There is a strong relationship among healthy diet, exercise, and heart disease. However, available studies suggest that the benefit of intensive counseling about these behaviors is small for adults without known high blood pressure, diabetes, cholesterol problems, or heart disease. The USPSTF found that counseling has little to no potential harm. However, the time and resources devoted to counseling could take time away from other, more effective preventive care.

What does the USPSTF suggest that patients and doctors do?

The USPSTF does not recommend incorporating counseling about healthy diet and physical activity into routine primary care for all adults in the general population without known diabetes, high blood pressure, unhealthy cholesterol levels, or heart disease. Health care providers may choose counseling about healthy diet and physical activity to prevent cardiovascular disease for some patients. Things to consider when deciding whether to provide such counseling include the patient's other risk factors for heart disease, readiness for change, social supports and community resources to support change, and other health problems.

What are the cautions related to these recommendations?

These recommendations do not mean that the benefits of healthy diet and exercise are uncertain: These lifestyle habits improve health. Patients and health care providers will need to determine whether more intensive counseling about diet and exercise will be beneficial for patients who have less risk for heart disease.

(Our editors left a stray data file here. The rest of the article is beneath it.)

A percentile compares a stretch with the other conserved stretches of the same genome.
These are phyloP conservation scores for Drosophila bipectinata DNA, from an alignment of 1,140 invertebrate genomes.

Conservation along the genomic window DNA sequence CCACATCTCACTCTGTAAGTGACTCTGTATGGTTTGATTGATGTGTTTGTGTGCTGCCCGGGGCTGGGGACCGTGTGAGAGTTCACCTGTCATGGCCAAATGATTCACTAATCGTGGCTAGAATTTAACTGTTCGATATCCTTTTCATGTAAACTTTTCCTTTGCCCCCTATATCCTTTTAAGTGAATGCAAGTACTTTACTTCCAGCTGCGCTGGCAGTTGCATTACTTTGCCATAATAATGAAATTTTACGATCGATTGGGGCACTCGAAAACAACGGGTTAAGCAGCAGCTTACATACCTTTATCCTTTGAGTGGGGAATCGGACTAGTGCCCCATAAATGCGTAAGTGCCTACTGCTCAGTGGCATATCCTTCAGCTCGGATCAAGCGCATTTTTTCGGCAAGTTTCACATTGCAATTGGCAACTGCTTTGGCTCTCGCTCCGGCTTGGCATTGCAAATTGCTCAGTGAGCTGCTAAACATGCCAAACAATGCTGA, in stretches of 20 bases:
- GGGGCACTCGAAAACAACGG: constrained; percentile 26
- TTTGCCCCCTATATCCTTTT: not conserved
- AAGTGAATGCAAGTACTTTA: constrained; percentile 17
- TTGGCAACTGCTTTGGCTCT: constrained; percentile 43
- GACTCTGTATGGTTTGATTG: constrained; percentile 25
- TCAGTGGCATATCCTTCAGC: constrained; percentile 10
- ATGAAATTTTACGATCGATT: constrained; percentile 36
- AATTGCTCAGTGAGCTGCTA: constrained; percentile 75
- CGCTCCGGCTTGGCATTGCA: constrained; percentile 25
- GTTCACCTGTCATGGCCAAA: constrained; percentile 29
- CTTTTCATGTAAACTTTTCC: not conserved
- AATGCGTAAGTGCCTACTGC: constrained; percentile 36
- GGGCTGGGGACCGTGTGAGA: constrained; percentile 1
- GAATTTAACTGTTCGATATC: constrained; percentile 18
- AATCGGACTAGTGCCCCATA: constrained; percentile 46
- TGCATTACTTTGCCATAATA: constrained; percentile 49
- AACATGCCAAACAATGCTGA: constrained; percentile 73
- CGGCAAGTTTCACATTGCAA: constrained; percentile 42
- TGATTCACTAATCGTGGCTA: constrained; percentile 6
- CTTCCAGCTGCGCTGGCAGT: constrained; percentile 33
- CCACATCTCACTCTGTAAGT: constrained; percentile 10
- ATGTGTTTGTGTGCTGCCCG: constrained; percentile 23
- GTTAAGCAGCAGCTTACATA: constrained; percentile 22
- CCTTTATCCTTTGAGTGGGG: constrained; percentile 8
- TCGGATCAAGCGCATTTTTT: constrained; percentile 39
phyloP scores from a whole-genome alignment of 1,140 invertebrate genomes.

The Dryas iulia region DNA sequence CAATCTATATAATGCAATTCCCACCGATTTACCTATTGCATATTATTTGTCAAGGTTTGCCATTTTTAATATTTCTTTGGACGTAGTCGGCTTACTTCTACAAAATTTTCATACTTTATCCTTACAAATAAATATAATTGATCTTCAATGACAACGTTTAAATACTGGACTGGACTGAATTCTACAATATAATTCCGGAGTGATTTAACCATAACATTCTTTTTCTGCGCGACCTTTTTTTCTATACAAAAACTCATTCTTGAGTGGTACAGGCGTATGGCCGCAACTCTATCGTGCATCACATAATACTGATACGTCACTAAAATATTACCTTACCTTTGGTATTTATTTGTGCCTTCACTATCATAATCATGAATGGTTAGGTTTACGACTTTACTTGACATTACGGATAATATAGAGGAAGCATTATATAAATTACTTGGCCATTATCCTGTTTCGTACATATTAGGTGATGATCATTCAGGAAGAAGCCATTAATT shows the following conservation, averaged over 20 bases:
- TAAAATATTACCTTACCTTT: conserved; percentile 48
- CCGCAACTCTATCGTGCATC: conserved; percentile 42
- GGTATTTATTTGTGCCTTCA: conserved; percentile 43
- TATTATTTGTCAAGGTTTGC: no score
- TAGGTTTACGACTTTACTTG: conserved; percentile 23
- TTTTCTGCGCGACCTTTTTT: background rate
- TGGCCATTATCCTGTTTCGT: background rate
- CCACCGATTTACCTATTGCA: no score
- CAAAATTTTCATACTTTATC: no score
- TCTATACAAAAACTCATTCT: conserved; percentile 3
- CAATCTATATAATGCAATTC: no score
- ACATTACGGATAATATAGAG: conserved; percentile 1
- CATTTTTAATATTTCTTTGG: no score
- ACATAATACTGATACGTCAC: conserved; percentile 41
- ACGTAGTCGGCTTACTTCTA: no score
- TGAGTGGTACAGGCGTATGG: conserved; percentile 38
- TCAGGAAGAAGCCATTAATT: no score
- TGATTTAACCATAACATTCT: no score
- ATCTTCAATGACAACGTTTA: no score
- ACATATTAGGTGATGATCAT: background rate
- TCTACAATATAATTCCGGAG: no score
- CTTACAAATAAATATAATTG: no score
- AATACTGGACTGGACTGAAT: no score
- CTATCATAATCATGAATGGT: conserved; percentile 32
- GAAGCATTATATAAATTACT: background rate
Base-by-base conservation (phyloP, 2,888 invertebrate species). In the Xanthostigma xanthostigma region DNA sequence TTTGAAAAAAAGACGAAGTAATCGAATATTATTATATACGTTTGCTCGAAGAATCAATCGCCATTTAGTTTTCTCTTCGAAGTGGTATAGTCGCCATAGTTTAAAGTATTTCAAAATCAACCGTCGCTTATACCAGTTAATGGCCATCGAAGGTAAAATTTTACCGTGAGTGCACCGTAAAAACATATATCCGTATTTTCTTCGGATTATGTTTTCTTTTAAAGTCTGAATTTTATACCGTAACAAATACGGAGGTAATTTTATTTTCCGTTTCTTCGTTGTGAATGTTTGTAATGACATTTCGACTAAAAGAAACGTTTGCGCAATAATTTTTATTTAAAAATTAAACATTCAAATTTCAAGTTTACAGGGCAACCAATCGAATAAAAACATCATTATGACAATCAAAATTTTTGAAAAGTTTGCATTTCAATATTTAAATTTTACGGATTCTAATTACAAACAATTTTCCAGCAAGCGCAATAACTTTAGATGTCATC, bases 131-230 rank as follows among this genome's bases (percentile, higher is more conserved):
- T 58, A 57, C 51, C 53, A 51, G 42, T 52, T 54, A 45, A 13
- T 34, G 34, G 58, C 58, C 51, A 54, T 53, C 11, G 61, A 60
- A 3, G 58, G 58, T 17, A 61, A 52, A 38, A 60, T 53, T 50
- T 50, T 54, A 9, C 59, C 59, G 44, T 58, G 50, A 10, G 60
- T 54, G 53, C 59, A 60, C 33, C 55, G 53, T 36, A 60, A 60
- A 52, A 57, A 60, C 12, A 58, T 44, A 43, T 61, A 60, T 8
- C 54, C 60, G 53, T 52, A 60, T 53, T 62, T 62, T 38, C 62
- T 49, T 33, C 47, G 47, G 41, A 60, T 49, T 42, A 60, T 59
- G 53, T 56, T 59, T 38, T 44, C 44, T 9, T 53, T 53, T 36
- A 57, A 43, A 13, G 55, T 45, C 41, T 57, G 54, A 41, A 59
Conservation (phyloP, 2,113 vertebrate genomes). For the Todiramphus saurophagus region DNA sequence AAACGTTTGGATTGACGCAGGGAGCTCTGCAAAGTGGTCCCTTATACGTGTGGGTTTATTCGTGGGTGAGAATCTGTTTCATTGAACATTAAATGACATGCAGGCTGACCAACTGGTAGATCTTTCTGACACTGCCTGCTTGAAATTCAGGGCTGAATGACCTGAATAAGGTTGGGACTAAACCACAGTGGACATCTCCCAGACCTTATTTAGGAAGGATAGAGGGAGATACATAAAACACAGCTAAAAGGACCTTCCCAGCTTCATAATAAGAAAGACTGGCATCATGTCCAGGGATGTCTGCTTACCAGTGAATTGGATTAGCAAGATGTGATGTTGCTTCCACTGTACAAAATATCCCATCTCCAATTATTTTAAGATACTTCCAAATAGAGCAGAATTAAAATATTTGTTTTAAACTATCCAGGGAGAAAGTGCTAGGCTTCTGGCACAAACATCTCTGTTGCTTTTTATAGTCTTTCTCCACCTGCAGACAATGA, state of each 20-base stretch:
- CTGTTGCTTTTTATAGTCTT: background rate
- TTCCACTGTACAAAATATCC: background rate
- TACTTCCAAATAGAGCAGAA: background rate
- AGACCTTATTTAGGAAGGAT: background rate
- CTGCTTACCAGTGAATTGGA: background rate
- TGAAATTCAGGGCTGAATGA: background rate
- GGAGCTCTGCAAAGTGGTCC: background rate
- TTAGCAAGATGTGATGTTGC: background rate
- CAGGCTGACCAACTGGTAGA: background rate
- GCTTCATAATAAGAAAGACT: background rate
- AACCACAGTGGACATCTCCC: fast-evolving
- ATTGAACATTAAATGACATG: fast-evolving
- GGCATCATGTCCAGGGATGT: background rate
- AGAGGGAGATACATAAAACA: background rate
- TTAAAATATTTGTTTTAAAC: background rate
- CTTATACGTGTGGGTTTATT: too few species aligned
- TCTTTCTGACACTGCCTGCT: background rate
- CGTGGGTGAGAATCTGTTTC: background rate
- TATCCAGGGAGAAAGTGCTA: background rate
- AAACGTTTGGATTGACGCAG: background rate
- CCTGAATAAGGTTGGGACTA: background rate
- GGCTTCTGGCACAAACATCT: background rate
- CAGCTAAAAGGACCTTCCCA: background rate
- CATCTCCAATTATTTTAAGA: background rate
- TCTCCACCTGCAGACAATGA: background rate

This article was published at www.annals.org on 26 June 2012.





Citing articles are presented as examples only. In non-demo SCM6 implementation, integration with CrossRef’s "Cited By" API will populate this tab (http://www.crossref.org/citedby.html).


Submit a Comment/Letter
Submit a Comment/Letter

Summary for Patients

Clinical Slide Sets

Terms of Use

The In the Clinic® slide sets are owned and copyrighted by the American College of Physicians (ACP). All text, graphics, trademarks, and other intellectual property incorporated into the slide sets remain the sole and exclusive property of the ACP. The slide sets may be used only by the person who downloads or purchases them and only for the purpose of presenting them during not-for-profit educational activities. Users may incorporate the entire slide set or selected individual slides into their own teaching presentations but may not alter the content of the slides in any way or remove the ACP copyright notice. Users may make print copies for use as hand-outs for the audience the user is personally addressing but may not otherwise reproduce or distribute the slides by any means or media, including but not limited to sending them as e-mail attachments, posting them on Internet or Intranet sites, publishing them in meeting proceedings, or making them available for sale or distribution in any unauthorized form, without the express written permission of the ACP. Unauthorized use of the In the Clinic slide sets will constitute copyright infringement.


Want to Subscribe?

Learn more about subscription options

Related Articles
Topic Collections
PubMed Articles
Forgot your password?
Enter your username and email address. We'll send you a reminder to the email address on record.